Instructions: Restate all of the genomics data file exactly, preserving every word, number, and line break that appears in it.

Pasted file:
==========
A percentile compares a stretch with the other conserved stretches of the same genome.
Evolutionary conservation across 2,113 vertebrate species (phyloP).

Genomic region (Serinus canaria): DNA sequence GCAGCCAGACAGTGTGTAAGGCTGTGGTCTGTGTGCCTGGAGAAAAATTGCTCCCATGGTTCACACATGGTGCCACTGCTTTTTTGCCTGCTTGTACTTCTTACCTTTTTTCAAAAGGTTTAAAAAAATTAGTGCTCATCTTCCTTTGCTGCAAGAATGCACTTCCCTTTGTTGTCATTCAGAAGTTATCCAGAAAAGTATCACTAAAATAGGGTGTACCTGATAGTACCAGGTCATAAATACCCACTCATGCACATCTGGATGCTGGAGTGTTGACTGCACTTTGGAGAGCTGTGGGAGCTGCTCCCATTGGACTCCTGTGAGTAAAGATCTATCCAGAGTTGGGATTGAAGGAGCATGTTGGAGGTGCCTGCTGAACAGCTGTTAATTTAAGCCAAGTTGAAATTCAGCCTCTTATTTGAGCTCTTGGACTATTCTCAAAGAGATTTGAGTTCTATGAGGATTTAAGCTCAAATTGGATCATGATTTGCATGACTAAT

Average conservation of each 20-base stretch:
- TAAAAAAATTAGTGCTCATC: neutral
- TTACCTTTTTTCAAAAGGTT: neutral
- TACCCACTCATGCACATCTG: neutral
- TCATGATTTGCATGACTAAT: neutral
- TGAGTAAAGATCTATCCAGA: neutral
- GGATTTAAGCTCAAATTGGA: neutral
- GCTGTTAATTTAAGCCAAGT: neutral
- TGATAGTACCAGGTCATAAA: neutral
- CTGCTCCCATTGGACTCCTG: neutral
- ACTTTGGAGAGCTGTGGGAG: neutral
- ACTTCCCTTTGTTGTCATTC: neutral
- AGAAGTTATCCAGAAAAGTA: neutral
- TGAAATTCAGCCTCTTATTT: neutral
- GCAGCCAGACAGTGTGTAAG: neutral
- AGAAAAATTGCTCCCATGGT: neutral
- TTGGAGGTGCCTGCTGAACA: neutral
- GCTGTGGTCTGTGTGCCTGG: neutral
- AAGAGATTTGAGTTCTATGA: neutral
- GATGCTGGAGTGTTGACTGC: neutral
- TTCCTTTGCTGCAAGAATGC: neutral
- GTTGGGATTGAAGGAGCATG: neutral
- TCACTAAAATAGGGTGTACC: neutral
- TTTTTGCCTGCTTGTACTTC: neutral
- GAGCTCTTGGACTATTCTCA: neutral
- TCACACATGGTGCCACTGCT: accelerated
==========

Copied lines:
A percentile compares a stretch with the other conserved stretches of the same genome.
Evolutionary conservation across 2,113 vertebrate species (phyloP).

Genomic region (Serinus canaria): DNA sequence GCAGCCAGACAGTGTGTAAGGCTGTGGTCTGTGTGCCTGGAGAAAAATTGCTCCCATGGTTCACACATGGTGCCACTGCTTTTTTGCCTGCTTGTACTTCTTACCTTTTTTCAAAAGGTTTAAAAAAATTAGTGCTCATCTTCCTTTGCTGCAAGAATGCACTTCCCTTTGTTGTCATTCAGAAGTTATCCAGAAAAGTATCACTAAAATAGGGTGTACCTGATAGTACCAGGTCATAAATACCCACTCATGCACATCTGGATGCTGGAGTGTTGACTGCACTTTGGAGAGCTGTGGGAGCTGCTCCCATTGGACTCCTGTGAGTAAAGATCTATCCAGAGTTGGGATTGAAGGAGCATGTTGGAGGTGCCTGCTGAACAGCTGTTAATTTAAGCCAAGTTGAAATTCAGCCTCTTATTTGAGCTCTTGGACTATTCTCAAAGAGATTTGAGTTCTATGAGGATTTAAGCTCAAATTGGATCATGATTTGCATGACTAAT

Average conservation of each 20-base stretch:
- TAAAAAAATTAGTGCTCATC: neutral
- TTACCTTTTTTCAAAAGGTT: neutral
- TACCCACTCATGCACATCTG: neutral
- TCATGATTTGCATGACTAAT: neutral
- TGAGTAAAGATCTATCCAGA: neutral
- GGATTTAAGCTCAAATTGGA: neutral
- GCTGTTAATTTAAGCCAAGT: neutral
- TGATAGTACCAGGTCATAAA: neutral
- CTGCTCCCATTGGACTCCTG: neutral
- ACTTTGGAGAGCTGTGGGAG: neutral
- ACTTCCCTTTGTTGTCATTC: neutral
- AGAAGTTATCCAGAAAAGTA: neutral
- TGAAATTCAGCCTCTTATTT: neutral
- GCAGCCAGACAGTGTGTAAG: neutral
- AGAAAAATTGCTCCCATGGT: neutral
- TTGGAGGTGCCTGCTGAACA: neutral
- GCTGTGGTCTGTGTGCCTGG: neutral
- AAGAGATTTGAGTTCTATGA: neutral
- GATGCTGGAGTGTTGACTGC: neutral
- TTCCTTTGCTGCAAGAATGC: neutral
- GTTGGGATTGAAGGAGCATG: neutral
- TCACTAAAATAGGGTGTACC: neutral
- TTTTTGCCTGCTTGTACTTC: neutral
- GAGCTCTTGGACTATTCTCA: neutral
- TCACACATGGTGCCACTGCT: accelerated